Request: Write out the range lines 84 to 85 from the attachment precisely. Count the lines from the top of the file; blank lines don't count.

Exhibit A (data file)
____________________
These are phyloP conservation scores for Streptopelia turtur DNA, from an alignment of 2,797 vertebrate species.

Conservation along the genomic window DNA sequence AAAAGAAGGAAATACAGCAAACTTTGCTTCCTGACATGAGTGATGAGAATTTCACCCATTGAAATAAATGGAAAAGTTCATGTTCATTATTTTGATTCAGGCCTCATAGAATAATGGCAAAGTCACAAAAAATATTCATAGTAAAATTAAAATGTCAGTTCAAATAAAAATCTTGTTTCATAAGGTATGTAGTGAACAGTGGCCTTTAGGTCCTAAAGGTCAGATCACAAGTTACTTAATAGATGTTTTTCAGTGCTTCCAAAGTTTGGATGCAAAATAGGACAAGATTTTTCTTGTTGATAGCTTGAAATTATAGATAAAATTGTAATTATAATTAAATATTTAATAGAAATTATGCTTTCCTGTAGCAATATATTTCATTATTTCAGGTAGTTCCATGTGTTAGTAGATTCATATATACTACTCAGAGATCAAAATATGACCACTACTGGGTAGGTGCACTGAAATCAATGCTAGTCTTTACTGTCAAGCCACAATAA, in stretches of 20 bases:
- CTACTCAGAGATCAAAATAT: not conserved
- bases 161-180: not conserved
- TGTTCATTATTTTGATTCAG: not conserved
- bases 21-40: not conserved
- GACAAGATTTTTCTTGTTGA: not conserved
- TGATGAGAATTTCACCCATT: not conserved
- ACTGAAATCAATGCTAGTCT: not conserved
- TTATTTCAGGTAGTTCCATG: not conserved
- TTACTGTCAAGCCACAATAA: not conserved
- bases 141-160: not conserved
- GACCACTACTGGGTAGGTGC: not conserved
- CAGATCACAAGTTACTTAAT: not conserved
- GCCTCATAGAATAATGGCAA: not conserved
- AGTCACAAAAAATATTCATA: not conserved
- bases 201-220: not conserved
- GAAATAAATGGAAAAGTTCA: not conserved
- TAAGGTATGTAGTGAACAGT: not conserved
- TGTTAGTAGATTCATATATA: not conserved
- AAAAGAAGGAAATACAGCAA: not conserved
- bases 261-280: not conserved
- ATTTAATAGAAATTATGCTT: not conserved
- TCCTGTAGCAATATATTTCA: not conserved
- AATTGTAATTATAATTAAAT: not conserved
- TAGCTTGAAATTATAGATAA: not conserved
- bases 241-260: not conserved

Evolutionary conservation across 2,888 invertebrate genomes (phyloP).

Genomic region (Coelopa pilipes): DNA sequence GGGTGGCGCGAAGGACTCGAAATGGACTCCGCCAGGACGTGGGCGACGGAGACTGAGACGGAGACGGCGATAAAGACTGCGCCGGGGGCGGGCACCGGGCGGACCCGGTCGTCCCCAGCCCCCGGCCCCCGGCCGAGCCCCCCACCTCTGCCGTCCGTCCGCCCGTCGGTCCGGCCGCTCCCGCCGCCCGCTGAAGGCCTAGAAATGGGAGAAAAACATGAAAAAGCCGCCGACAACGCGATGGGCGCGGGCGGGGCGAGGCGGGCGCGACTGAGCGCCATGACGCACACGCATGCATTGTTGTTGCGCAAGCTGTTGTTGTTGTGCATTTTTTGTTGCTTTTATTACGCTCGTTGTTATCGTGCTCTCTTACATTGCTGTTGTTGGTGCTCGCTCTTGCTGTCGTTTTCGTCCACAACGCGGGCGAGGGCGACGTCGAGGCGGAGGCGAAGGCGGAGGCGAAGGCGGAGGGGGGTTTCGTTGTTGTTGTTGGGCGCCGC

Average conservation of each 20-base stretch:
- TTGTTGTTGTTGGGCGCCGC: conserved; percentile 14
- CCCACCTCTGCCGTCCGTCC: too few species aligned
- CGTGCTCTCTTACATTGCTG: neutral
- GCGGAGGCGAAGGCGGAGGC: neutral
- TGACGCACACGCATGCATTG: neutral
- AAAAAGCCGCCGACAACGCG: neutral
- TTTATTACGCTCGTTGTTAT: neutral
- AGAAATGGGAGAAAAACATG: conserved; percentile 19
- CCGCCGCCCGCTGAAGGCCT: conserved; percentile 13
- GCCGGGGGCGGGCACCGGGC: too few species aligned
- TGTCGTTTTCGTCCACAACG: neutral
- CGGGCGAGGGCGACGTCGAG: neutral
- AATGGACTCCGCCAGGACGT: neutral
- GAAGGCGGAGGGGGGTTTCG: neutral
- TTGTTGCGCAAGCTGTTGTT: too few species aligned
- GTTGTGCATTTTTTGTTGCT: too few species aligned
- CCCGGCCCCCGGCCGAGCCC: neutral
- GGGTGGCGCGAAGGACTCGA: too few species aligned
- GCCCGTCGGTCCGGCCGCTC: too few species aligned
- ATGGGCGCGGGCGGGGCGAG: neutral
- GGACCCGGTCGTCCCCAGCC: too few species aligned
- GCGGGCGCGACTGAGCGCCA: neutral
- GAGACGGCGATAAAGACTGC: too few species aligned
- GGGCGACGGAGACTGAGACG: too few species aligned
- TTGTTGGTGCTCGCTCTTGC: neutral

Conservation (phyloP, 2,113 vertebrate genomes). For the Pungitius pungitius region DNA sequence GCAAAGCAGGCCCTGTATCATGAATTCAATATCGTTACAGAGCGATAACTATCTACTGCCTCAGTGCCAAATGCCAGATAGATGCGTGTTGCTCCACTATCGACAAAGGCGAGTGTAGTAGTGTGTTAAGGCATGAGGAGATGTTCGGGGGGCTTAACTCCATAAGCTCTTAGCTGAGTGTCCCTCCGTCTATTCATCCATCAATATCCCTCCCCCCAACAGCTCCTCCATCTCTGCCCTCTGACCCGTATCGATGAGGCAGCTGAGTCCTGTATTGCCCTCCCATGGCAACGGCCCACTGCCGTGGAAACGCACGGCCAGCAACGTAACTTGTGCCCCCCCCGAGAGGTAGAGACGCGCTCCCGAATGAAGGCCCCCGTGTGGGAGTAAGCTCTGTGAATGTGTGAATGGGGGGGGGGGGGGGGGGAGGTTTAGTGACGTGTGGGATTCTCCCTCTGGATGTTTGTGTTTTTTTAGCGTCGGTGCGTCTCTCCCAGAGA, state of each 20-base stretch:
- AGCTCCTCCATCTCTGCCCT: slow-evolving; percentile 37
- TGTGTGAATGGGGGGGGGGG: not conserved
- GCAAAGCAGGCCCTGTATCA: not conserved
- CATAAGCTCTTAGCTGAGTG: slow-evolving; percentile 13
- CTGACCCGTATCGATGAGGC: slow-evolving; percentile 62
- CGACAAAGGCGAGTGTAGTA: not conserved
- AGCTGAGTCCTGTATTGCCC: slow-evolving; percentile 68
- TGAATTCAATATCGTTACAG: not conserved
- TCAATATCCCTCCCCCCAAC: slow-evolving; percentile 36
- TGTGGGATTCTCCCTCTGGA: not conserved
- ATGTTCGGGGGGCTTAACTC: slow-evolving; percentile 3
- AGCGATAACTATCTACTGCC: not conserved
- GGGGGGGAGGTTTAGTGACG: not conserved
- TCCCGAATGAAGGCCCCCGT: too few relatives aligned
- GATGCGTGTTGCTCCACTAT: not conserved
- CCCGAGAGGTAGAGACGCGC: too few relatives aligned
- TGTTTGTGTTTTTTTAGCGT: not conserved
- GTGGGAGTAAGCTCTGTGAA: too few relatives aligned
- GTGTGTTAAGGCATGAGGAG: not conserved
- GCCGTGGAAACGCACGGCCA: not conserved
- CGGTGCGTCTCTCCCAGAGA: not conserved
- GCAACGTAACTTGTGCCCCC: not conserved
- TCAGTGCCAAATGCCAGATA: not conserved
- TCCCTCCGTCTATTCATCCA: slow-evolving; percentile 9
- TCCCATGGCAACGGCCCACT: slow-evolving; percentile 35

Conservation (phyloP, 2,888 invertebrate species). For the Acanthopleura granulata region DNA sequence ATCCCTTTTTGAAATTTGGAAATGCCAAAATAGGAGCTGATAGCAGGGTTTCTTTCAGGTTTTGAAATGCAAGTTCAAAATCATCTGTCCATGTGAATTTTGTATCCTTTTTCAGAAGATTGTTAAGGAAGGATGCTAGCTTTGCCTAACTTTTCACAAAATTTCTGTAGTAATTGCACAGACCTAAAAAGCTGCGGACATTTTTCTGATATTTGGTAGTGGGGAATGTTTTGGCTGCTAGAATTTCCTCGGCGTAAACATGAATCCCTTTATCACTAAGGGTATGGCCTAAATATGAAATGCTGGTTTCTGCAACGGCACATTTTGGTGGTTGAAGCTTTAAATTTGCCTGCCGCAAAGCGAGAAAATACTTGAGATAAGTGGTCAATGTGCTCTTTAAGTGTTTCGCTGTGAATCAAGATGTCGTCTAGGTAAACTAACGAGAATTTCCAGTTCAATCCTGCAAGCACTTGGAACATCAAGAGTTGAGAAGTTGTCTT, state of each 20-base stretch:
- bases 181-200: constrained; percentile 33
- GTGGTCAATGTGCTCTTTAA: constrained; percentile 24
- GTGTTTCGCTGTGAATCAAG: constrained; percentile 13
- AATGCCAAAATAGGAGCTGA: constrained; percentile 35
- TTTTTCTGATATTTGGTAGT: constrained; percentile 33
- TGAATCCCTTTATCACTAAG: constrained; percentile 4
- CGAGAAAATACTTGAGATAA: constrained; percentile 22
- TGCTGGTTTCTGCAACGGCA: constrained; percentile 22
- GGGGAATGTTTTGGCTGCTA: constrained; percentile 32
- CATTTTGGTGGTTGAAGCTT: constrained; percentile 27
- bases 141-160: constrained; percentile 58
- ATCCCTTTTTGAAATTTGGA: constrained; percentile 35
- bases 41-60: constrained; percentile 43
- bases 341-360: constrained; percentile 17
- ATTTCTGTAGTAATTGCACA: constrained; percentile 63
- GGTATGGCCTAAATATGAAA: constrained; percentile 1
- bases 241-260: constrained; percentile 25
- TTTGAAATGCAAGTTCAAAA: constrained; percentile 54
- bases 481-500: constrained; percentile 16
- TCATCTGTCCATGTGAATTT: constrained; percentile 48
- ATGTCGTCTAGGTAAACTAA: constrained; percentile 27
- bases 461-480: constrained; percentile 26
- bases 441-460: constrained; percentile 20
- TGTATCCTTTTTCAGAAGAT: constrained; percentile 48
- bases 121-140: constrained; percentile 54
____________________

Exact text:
- GTGGTCAATGTGCTCTTTAA: constrained; percentile 24
- GTGTTTCGCTGTGAATCAAG: constrained; percentile 13